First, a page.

2. Can You Provide References?
The architect may be able to show you completed projects similar to yours or ones that incorporate design features that you find interesting. References from former clients are always useful, as they provide insight on such relevant issues as work history, timeliness, communication ability, and trustworthiness.
3. What Is Your Design Philosophy and Process?
What is the architect's main focus during the design phase? Is it sustainability, cost, aesthetics, or a combination? How does the architect move a project from design development to the construction process? Does the architect take any role in construction administration and to what degree?
4. What Are Some of Your Design Ideas?
This can be a general question to get a feel of the architect's aesthetic sensibilities when it comes to building designs and is an especially important one if you're looking for creative input for your project. You can also direct the question specifically to your project to gauge whether your design preferences mesh with those of the architect. The architect may surprise you with interesting approaches you hadn't considered.
5. What Responsibilities Will You Assume?
It's important to know what the architect will and won't do. Who will hire contractors, and when a building permit is required, whose responsibility is it to get it? If something goes wrong, who is responsible for fixing it?
6. How Long Will It Take to Produce a Plan, and How Will You Present It?
Regardless of other responsibilities the architect assumes, the main one is to produce a plan, and construction can't begin until the construction documents are available. Make sure the architect has time for the project and isn't overbooked. You'll also want to know whether plans will be shared digitally or in paper form so you can prepare to receive them in the form presented.
7. How Do You Structure Your Fees?
Architectural fees sometimes take the form of a flat fee payable on completion, some architects require partial payment up front, and some charge a percentage of the construction cost. It's important to be clear about fee structure before you sign anything.
The Cost of Hiring an Architect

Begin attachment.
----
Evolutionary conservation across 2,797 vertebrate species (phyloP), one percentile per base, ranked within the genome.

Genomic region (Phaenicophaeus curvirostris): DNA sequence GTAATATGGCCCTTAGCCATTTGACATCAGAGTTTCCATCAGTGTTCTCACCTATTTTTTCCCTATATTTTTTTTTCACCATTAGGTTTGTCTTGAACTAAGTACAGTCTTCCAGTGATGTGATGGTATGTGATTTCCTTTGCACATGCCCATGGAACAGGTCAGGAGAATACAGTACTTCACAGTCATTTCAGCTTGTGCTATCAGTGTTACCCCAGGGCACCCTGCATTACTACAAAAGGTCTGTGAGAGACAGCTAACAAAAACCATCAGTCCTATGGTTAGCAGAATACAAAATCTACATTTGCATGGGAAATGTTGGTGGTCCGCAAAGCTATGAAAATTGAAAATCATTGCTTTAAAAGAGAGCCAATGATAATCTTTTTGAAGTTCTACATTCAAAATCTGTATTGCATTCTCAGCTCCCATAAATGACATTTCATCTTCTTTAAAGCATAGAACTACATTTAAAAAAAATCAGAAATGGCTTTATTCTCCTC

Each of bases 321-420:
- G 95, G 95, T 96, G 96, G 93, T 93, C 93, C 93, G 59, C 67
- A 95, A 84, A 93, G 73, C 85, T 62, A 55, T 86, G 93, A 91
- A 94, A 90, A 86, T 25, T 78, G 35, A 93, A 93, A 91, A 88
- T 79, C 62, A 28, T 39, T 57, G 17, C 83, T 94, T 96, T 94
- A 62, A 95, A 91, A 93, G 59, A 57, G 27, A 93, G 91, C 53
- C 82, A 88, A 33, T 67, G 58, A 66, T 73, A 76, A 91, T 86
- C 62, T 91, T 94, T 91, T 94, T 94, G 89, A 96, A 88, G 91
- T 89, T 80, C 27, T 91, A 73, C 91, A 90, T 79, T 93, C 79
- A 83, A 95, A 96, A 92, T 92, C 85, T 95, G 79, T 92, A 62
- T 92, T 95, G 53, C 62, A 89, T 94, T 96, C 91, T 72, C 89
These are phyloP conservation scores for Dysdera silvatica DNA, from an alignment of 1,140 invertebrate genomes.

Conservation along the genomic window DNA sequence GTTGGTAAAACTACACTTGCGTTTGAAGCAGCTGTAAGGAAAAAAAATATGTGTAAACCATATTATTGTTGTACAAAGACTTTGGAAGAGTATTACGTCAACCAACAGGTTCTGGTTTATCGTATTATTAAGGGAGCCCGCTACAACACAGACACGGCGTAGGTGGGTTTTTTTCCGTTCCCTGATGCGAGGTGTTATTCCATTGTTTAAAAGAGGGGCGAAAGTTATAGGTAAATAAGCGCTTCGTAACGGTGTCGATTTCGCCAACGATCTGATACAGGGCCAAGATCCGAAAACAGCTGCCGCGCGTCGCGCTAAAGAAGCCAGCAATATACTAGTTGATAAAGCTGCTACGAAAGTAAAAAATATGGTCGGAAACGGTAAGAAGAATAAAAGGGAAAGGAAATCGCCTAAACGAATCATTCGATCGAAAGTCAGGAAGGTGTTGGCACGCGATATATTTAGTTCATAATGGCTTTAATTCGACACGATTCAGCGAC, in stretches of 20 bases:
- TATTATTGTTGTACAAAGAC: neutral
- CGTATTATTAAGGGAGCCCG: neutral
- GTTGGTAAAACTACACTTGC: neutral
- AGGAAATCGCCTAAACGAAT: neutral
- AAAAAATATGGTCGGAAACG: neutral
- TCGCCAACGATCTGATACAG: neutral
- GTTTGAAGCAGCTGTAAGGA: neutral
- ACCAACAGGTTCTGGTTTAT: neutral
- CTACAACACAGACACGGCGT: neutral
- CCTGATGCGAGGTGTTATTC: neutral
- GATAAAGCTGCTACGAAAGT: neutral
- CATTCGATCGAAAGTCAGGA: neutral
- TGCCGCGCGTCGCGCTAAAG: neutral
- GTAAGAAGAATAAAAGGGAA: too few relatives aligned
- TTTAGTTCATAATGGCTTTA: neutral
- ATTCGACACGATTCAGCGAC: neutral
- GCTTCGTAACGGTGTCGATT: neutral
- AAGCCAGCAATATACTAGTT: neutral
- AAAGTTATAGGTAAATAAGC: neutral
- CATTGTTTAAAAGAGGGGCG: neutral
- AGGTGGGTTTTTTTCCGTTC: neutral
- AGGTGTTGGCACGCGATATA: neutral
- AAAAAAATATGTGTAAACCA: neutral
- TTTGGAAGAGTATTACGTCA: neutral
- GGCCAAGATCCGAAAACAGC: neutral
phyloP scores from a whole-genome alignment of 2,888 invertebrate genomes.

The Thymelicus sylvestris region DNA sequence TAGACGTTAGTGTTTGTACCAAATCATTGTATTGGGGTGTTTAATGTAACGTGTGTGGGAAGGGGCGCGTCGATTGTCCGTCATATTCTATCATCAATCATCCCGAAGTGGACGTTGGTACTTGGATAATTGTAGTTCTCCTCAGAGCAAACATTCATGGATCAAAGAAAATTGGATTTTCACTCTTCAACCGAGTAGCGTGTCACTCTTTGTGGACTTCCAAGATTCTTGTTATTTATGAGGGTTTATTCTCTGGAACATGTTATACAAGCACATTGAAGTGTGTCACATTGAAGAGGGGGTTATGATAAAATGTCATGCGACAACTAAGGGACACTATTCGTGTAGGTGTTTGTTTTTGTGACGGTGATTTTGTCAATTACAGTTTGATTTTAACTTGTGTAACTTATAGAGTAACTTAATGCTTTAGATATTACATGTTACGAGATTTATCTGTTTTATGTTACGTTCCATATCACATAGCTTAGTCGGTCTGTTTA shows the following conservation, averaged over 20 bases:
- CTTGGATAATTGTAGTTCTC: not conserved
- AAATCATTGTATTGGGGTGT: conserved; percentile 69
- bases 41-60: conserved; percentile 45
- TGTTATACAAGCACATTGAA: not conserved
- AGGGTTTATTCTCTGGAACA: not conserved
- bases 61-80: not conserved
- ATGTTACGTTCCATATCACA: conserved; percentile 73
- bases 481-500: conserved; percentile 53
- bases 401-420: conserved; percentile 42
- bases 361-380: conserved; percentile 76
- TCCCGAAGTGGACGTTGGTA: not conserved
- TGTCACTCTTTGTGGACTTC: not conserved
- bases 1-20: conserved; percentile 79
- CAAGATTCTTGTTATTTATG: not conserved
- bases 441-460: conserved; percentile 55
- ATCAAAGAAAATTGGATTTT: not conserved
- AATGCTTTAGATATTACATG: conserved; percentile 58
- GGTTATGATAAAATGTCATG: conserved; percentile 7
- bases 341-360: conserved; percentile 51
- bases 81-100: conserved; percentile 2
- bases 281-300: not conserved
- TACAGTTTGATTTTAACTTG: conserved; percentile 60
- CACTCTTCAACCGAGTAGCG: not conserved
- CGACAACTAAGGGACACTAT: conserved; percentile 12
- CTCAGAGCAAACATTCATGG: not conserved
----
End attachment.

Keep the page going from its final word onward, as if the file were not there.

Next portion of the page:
Architects bill clients in various ways depending on the size and complexity of the projects they undertake. For a small project, such as a kitchen remodel, an architect may charge an hourly rate, and rates are typically between $60 and $125 per hour.
Flat fees are more commonly charged for larger projects, such as room additions, and they range between $2,000 and $8,500, with the average being around $5,000. Different architects may charge different rates for the same project, which is another good reason for shopping around before making a final decision.
When a large construction project is undertaken, such as a whole-house remodel or construction of a new home — particularly a custom home — architects generally charge a percentage of the construction cost, and rates between 5 and 15 percent are typical. Some architects also charge by the square foot, and still others levy fees that are a combination of an hourly rate to draw up a design followed by a fixed fee or a percentage to oversee construction. Because of the complexity of architectural fee structures, it's important to establish the payment method before signing a contract, and when a loan is needed to finance the project, the architect fees are often rolled into the loan principal.
Architect Licensing and Certification
To operate in any U.S. state, an architect needs a license, which is issued only after fulfilling minimum education requirements (a bachelor's or master's degree in architecture) and passing an exam set by the National Council of Architectural Registration Board. To maintain their license, architects usually have to earn continuing education credits, and many belong to the AIA, which supports a national network for sharing new ideas. AIA membership is a selling point when searching for an architect.
While interior architects focus on layout, lighting, and other interior design issues, landscape architects focus on landscaping. These specialty architects are usually certified by separate organizations, such as North America's Council for Interior Design Qualification or the American Society of Landscape Architects, respectively.